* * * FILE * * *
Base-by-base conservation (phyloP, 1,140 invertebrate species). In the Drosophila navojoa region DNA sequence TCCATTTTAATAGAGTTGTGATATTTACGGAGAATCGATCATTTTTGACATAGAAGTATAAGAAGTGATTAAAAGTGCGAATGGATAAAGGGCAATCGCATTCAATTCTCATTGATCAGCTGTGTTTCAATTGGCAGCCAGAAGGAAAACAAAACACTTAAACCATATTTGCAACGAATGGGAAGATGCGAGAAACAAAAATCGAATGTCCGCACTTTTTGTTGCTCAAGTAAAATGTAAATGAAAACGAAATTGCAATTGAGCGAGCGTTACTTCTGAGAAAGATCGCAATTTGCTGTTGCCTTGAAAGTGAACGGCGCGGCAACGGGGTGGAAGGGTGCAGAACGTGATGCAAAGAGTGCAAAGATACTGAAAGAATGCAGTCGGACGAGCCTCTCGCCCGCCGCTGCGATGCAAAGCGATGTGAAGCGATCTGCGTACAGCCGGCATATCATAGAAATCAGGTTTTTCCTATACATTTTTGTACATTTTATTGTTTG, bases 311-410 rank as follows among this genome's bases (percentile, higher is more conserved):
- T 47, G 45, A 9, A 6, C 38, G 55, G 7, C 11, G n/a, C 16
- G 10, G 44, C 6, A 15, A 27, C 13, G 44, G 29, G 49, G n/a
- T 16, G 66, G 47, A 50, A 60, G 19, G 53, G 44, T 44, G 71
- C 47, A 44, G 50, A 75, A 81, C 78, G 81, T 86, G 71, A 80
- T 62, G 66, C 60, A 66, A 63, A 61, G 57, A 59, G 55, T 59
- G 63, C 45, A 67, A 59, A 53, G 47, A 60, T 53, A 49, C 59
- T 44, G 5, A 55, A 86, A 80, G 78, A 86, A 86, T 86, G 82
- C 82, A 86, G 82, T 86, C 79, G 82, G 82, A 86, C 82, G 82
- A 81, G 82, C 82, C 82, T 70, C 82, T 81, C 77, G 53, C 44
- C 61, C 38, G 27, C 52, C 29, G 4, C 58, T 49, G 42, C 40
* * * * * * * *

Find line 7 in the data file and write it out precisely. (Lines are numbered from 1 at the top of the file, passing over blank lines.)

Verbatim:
- G 63, C 45, A 67, A 59, A 53, G 47, A 60, T 53, A 49, C 59